Historically, small agencies have been on the outskirts of the advertising landscape but times are changing. Madison Avenue and Main Street are no longer inherently parallel roadways. In between the alarmist headlines predicting “The Agency Holding Company Model is Dead,” and hailing the “The Rise of the In-house Agency,” smaller agencies are ascending through the upheaval and capitalizing on new opportunities. Moving at the speed of the marketplace, agencies that are smaller and more nimble, with a depth of passion and great creative, are carving out a place in the industry.
What’s driving change? Speed-to-market, a value shift that great ideas can come from anywhere, and the ability to react quickly. Businesses are opening up to non-traditional approaches and smaller agencies offer unique differentiators, while also placing more value on concierge attention and faster results. The global agency networks/collectives that have dominated the industry aren’t going anywhere, well most aren’t, however, they’ll need to get used to less elbow room. Smaller agencies are showing up and proving themselves capable of delivering on million-dollar accounts.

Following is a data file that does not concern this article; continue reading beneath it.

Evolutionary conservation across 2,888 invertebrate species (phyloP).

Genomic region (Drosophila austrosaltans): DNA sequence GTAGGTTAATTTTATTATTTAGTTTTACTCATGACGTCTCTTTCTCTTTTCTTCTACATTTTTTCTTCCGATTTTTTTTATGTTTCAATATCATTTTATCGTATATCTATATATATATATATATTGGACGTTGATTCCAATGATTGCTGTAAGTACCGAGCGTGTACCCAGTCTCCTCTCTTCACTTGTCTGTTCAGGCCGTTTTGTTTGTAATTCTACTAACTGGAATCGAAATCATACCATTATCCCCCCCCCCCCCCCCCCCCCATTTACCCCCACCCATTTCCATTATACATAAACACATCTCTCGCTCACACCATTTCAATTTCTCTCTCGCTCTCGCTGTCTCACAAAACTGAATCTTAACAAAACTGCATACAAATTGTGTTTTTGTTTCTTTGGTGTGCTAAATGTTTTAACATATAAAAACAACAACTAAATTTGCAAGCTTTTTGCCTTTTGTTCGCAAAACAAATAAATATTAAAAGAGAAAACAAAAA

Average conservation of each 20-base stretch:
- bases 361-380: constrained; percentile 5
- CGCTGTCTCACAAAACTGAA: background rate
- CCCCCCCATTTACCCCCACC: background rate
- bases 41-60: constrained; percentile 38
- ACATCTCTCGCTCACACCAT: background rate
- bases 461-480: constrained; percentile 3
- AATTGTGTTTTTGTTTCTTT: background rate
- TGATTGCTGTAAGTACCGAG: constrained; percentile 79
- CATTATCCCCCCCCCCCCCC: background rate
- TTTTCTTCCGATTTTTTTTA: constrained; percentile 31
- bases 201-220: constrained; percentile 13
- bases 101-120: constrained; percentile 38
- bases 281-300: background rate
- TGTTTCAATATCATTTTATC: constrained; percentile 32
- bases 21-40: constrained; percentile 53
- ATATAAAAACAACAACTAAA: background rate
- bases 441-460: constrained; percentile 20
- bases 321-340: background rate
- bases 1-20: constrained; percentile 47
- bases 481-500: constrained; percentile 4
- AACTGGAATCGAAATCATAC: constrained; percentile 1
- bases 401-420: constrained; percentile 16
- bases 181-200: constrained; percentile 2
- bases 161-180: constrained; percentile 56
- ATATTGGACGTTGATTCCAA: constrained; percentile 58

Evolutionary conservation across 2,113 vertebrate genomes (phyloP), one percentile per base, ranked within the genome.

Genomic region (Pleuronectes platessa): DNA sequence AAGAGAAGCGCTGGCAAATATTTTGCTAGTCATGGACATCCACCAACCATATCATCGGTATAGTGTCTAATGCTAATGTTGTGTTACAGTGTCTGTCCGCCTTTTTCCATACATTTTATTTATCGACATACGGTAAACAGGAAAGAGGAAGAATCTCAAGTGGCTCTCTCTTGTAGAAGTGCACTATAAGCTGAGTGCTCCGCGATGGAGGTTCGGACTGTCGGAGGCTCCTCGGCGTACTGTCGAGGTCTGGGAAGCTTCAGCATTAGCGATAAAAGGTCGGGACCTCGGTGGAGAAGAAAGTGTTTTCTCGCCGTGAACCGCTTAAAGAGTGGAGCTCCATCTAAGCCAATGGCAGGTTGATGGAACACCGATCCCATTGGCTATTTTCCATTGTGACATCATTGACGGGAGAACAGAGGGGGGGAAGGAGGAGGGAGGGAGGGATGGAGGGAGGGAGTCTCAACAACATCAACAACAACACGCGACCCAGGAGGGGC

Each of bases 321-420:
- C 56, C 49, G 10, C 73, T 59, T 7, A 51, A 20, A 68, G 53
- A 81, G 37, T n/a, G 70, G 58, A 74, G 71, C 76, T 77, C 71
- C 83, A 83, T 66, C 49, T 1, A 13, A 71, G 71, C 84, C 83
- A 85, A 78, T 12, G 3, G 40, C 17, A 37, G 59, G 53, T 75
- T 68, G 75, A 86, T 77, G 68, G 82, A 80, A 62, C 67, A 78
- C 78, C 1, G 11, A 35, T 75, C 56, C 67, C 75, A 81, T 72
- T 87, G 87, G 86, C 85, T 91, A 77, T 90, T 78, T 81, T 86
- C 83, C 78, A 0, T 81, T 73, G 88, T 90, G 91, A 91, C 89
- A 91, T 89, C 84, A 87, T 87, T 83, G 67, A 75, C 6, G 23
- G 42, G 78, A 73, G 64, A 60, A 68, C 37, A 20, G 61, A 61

The Avis “We Try Harder” campaign by Doyle Dane Bernbach brilliantly captured the underdog mentality. This ably describes quality smaller agencies that promote an environment where intrapreneurs and changemakers dig deep and come together as a team. Some argue that this kind of attention can only come from an in-house agency, i.e., the best brand work can only come from within. However, disruption moves the needle forward and that’s much harder to do when you are trying not to get mired in the company line. No doubt, there will be an elite shortlist of in-house agencies that endure, but the headwinds are strong for the vast majority. In contrast, smaller agencies can go deep into a category or vertical, becoming subject matter experts. A good independent agency will embrace embedding themselves into a client’s DNA to become partners fully invested in seeing the client succeed and pushing their brand forward. The independent agency can also maintain objectivity and focus on new perspectives without fear, which is another concern raised about in-house agencies.
As clients react to real-time consumer expectations and analytics, the need for talent, devotion, and speed from their agency partner is greater than ever. On the agency side, no matter the size, attracting and keeping talent is key. Small agencies are changing the playing field by showing that big agency networks and collectives don’t have a monopoly on talent. Scale yes, but talent, no.
Cultural fragmentation, media fragmentation—hyperbolic headlines aside, the fragmentation of the agency world is less about the alleged demise of the holding company model, and more about the democratization of great thinking. The entrance of smaller agencies into the big-league ecosystem is part of a cultural shift but as with any size agency, you still have to prove your worth each and every day. We are BNO, we try harder.